Doctoral student wins scholarship to further research in extreme ultraviolet lithography

Focus will be on monitoring lens performance for improved integrated circuit fabrication




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Germain Fenger

Germain Fenger, a doctoral student in microsystems engineering at Rochester Institute of Technology, has been awarded the 2011 BACUS Photomask Scholarship by the Society of Photo-Optical Instrumentation Engineers’ Photomask International Technical Group. He was selected to receive one of the five top awards given by the society to optics and photonics student-researchers from around the world.

The Photomask scholarship is awarded to a full-time student in the field of microlithography with an emphasis on optical tooling and/or semiconductor manufacturing technologies. Fenger will use the award to support his research on improving the process to develop state-of-the-art integrated circuits.

“I am very pleased and honored to be awarded this scholarship,” says Fenger, originally from South Otselic, N.Y., south of Syracuse. “It will help immensely with continuing my research.”

Fenger is currently working on photoresist-based aberration metrology for extreme ultraviolet lithography, the next-generation lithography system for integrated circuit manufacturing, with his academic advisor Bruce Smith, director and professor of microsystems engineering.

“Germain’s background in microelectronics and nanolithography will ensure his success on this project in a field that is critical to implementation of next generation lithography,” says Smith. “As EUVL evolves into a manufacturing technology, it will be important to have an independent method to monitor lens aberration. An image-base approach such as the one Germain is working on is well suited for current and future EUVL capabilities.”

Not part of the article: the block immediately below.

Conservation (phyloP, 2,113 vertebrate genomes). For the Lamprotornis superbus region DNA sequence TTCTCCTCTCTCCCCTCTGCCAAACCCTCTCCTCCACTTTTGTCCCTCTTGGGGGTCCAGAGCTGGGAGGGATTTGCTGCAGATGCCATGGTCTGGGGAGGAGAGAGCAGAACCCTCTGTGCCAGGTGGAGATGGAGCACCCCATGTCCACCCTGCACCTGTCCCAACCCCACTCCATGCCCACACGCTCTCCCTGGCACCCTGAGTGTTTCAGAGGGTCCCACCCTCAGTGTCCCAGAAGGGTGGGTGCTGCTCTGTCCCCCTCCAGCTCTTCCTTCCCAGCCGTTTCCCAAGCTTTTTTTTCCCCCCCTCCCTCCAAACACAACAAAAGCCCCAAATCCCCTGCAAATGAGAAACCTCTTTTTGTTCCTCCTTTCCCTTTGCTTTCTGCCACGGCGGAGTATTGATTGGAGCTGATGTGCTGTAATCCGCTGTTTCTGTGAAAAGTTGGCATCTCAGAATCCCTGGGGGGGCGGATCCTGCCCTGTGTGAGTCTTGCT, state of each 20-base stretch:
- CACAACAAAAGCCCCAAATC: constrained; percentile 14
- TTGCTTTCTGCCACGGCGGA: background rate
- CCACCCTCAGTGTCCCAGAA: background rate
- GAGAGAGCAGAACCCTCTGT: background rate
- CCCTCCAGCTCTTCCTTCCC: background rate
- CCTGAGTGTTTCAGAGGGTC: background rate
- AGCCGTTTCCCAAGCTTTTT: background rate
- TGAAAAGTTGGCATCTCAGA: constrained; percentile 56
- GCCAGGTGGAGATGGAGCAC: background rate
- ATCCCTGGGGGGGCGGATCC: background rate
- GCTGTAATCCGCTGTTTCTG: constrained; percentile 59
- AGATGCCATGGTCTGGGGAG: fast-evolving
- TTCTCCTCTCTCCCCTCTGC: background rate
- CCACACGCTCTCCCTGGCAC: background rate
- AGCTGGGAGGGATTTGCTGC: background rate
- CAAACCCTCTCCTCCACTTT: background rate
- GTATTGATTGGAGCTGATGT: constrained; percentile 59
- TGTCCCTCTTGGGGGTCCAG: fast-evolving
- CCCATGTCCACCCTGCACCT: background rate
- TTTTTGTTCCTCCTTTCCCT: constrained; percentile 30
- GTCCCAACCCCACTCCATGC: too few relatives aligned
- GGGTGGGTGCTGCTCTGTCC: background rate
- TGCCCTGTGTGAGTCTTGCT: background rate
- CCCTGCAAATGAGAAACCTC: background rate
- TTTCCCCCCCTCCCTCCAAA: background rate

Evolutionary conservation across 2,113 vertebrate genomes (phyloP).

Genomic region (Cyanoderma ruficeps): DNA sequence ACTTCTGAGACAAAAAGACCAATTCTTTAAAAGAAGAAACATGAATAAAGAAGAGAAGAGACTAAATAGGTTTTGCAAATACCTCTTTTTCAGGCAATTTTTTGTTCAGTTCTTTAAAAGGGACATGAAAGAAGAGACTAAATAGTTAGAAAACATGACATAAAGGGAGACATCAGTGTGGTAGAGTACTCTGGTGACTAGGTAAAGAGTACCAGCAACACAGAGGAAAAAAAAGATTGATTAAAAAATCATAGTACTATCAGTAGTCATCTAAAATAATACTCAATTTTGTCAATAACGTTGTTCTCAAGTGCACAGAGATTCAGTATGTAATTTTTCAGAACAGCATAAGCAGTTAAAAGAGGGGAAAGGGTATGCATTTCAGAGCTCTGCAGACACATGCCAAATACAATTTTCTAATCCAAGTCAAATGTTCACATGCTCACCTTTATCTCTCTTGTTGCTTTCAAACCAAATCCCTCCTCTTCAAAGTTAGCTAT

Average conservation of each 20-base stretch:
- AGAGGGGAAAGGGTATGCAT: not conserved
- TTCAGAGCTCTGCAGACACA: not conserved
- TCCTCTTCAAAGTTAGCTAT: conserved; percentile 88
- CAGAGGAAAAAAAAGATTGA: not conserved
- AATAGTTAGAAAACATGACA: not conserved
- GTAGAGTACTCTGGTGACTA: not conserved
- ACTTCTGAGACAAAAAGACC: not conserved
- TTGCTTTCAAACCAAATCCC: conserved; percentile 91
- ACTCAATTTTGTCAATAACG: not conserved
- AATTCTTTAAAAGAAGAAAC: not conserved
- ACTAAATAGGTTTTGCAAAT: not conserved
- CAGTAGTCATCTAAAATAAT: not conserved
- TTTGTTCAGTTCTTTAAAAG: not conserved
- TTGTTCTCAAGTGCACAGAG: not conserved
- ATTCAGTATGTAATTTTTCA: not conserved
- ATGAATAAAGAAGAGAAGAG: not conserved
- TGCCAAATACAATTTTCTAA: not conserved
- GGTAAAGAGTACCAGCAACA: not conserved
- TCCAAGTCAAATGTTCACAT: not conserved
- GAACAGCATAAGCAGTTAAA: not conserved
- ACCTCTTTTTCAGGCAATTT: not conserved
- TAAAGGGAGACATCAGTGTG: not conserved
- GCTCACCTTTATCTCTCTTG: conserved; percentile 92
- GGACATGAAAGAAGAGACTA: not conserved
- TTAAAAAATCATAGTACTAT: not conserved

“I am working on lens aberration monitoring for EUVL at wavelengths of 13.5 nanometers. This work will be important because EUVL systems, the most prominent candidate for next-generation lithography, use reflective optics that absorb a significant amount of energy,” says Fenger, who earned undergraduate and graduate degrees from RIT’s Kate Gleason College of Engineering in microelectronic engineering. “This absorbed energy will result in lens heating and may induce aberrations. Therefore, a way to monitor aberrations during system use may be critical.”

Lithography is a crucial step that is repeatedly used in making microprocessors, or computer chips. During the lithography operation, short wavelength light ranging from the ultraviolet to near X-ray wavelengths is used to transfer images to a photosensitized semiconductor substrate, usually silicon. Research and development of faster and more sophisticated microprocessors is being conducted using 13.5 nanometer EUVL, where one nanometer is equal to one billionth of a meter. Research continues to enable more transistors to be integrated onto silicon wafers, increasing storage and offering better information processing capabilities.

About the Society of Photo-optical Instrumentation Engineers: The international society for optics and photonics was founded in 1955 to advance light-based technologies. Serving more than 180,000 constituents from 168 countries, the society advances emerging technologies through interdisciplinary information exchange, continuing education, publications, patent precedent and career and professional growth. SPIE annually organizes and sponsors approximately 25 major technical forums, exhibitions and education programs in North America, Europe, Asia and the South Pacific, and supports scholarships, grants and other education programs around the world.

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Germain Fenger